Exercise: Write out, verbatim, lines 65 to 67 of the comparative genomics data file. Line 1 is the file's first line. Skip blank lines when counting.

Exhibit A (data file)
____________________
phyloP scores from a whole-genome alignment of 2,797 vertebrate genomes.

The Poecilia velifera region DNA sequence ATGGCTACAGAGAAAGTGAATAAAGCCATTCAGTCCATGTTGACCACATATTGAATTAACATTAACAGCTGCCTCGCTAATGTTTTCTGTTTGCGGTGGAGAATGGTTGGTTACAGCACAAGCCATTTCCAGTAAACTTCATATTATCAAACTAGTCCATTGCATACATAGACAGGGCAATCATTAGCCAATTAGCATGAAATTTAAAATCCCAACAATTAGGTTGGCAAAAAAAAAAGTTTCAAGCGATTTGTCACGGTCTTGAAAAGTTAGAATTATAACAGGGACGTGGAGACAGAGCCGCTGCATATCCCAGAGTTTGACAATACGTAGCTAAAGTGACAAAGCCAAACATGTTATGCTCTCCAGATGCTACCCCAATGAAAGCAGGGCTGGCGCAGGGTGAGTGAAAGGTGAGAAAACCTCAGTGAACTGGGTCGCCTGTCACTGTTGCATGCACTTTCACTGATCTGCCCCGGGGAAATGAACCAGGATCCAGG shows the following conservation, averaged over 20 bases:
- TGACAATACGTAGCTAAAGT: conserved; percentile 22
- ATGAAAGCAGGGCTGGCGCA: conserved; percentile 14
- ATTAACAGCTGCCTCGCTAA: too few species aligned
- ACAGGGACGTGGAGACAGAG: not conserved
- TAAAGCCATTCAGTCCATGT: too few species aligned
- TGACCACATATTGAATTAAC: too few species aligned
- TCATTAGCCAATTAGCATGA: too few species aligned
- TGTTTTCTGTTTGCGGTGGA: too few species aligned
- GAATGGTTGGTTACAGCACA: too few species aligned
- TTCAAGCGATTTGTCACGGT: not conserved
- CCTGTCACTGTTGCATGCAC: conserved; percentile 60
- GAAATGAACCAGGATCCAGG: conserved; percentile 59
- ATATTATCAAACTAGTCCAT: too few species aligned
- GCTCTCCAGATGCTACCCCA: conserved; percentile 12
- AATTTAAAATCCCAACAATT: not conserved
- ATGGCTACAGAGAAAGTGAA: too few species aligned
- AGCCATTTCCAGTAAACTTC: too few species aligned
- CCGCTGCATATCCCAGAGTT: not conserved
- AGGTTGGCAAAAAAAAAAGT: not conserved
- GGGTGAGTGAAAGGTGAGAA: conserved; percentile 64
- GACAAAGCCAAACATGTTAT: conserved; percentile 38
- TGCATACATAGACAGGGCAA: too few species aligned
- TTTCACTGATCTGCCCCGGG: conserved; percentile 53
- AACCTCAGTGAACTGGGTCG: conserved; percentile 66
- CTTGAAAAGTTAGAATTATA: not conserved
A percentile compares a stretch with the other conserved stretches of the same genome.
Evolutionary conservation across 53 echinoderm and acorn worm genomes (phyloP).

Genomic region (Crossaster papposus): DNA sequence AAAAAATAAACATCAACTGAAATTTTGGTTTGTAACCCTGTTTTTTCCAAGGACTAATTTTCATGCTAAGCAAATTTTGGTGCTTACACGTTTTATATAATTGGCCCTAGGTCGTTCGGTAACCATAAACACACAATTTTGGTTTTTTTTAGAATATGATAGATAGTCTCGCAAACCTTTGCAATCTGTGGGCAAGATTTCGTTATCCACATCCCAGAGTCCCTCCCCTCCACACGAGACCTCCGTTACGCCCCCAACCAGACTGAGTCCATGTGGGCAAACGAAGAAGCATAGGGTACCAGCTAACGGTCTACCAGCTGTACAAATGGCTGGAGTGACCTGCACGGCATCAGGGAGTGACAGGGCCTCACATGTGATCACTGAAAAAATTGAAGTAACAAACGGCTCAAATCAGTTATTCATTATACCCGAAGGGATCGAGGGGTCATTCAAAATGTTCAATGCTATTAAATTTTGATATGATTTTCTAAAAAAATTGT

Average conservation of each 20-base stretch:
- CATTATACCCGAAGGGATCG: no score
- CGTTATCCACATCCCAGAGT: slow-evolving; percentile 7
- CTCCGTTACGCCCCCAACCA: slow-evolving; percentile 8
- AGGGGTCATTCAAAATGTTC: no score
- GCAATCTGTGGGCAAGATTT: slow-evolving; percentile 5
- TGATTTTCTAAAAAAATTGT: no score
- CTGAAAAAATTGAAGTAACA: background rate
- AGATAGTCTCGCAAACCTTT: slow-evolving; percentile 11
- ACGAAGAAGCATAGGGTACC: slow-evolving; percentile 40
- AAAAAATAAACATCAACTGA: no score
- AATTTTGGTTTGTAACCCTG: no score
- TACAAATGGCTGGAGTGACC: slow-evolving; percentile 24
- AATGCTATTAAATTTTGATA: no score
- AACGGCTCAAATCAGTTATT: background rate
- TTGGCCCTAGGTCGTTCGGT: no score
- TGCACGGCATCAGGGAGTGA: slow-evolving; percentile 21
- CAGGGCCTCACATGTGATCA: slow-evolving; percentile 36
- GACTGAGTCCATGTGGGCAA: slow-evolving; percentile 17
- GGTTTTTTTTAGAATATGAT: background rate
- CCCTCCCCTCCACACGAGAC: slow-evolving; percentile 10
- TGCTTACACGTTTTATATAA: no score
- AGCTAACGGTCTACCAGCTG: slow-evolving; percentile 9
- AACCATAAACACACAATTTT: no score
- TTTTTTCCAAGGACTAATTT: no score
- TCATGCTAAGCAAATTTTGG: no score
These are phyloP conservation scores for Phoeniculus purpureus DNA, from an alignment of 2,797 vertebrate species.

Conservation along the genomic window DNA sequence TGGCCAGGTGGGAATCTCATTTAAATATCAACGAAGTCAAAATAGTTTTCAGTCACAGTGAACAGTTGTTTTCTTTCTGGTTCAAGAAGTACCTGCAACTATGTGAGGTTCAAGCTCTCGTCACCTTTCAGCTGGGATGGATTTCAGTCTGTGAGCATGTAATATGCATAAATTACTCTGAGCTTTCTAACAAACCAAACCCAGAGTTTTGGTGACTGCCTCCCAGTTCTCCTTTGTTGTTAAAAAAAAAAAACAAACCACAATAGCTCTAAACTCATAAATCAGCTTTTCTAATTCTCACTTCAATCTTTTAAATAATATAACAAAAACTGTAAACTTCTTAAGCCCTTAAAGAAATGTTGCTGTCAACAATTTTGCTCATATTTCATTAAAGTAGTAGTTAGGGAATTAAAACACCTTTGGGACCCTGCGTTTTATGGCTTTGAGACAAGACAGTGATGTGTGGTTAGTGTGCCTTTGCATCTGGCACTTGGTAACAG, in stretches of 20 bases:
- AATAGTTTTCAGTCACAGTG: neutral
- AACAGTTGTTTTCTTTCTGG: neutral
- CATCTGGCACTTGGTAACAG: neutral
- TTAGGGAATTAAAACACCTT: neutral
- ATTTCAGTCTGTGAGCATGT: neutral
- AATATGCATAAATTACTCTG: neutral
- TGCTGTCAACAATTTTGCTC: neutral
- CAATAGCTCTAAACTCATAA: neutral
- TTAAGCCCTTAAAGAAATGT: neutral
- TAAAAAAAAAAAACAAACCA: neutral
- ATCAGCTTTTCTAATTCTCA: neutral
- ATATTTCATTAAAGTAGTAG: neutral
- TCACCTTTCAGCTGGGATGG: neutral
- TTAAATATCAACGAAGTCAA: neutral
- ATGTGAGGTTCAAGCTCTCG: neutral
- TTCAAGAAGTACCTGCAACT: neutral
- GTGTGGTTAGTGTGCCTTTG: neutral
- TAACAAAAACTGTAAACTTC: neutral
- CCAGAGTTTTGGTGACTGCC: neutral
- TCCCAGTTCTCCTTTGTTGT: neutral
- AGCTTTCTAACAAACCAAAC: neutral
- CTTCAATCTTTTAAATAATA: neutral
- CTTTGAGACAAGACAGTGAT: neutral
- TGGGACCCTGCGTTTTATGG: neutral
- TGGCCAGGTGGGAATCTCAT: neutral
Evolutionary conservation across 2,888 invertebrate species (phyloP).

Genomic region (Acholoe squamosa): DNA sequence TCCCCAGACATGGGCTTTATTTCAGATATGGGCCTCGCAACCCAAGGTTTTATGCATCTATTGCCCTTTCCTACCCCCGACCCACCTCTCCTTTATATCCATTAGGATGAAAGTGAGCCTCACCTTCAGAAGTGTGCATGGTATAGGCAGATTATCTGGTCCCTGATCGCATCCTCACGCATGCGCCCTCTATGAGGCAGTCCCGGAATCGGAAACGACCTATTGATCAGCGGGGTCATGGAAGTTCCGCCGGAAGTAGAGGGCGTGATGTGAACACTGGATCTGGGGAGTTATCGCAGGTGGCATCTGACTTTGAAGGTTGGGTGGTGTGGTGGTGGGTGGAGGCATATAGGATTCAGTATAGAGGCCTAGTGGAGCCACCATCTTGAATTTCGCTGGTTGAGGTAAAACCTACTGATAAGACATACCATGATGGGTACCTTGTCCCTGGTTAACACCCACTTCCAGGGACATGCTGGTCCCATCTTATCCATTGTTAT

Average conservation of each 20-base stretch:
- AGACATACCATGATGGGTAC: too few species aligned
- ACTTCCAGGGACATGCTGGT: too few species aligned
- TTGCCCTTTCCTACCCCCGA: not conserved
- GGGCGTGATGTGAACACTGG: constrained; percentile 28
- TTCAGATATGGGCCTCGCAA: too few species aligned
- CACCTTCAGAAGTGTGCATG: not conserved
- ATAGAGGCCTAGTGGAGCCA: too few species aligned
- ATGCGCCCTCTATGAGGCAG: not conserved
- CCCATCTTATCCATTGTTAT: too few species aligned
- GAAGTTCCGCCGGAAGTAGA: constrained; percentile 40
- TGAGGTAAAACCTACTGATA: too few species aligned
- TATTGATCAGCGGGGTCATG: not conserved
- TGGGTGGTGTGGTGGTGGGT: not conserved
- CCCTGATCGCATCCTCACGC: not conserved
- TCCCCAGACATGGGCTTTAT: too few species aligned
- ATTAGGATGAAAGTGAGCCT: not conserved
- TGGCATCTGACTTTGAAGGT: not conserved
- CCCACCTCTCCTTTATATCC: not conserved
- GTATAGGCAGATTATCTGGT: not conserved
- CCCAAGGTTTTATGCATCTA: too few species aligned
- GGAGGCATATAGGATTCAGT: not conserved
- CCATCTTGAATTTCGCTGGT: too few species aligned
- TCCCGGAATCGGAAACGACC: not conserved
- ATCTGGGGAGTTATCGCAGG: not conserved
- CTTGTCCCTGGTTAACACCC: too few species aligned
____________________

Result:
- TGCTGTCAACAATTTTGCTC: neutral
- CAATAGCTCTAAACTCATAA: neutral
- TTAAGCCCTTAAAGAAATGT: neutral